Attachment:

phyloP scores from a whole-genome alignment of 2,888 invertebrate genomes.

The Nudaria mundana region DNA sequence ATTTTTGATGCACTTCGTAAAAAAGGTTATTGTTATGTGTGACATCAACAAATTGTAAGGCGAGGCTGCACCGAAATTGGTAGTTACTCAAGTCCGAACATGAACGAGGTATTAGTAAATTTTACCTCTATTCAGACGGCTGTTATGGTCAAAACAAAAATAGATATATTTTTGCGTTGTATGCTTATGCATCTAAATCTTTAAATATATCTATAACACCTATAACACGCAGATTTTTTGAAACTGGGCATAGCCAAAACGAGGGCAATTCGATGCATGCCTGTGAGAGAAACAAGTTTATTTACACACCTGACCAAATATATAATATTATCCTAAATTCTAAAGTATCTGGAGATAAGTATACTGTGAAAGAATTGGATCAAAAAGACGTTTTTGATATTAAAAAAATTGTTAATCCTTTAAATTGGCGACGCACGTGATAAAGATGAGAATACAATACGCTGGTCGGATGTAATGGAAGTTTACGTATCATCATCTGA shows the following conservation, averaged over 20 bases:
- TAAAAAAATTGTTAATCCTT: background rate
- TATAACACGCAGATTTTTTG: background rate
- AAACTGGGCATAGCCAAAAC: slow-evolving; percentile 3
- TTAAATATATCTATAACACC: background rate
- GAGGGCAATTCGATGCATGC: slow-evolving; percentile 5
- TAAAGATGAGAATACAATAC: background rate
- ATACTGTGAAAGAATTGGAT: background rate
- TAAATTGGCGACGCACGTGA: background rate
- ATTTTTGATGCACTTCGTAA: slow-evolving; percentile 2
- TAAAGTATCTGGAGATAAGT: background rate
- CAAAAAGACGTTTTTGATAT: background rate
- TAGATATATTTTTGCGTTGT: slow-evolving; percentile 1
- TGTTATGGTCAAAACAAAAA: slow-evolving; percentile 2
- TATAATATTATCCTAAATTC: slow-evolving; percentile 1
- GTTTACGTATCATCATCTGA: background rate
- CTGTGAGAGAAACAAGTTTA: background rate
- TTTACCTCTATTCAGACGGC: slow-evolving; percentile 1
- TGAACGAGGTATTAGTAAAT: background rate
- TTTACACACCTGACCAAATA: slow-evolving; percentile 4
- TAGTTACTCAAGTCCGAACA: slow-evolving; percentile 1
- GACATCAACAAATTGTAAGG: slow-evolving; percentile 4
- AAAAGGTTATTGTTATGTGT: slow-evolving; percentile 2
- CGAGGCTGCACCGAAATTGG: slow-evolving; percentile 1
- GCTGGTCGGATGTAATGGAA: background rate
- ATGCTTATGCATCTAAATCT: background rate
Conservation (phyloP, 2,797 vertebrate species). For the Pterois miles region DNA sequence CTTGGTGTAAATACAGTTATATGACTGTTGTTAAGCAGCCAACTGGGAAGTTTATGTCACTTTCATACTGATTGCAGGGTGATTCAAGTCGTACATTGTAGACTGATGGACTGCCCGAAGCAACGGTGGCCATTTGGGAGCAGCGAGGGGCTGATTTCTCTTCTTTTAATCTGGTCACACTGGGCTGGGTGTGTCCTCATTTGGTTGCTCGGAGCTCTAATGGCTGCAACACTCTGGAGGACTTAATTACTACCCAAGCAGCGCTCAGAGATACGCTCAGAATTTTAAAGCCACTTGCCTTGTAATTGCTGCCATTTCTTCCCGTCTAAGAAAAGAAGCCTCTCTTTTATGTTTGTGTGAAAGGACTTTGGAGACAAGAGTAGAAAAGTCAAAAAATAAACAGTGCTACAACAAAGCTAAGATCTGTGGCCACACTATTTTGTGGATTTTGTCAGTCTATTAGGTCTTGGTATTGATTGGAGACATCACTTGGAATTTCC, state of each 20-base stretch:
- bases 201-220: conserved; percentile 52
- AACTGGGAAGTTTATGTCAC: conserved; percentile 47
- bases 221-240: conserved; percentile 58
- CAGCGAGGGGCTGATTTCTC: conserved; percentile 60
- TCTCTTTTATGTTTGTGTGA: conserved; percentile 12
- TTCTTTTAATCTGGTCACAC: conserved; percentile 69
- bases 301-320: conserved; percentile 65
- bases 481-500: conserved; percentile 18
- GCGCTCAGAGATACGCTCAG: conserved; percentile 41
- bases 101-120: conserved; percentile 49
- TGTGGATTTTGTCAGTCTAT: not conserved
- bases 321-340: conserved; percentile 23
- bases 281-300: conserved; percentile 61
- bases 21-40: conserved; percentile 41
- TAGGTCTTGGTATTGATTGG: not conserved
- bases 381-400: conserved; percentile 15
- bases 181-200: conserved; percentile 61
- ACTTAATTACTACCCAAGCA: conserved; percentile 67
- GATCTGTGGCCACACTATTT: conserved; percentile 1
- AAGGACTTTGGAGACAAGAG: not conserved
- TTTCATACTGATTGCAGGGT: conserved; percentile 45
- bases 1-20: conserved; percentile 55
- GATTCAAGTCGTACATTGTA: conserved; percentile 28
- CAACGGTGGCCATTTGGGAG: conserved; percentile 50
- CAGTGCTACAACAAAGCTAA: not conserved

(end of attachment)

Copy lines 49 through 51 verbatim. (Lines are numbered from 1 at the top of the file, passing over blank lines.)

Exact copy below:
- TTTCATACTGATTGCAGGGT: conserved; percentile 45
- bases 1-20: conserved; percentile 55
- GATTCAAGTCGTACATTGTA: conserved; percentile 28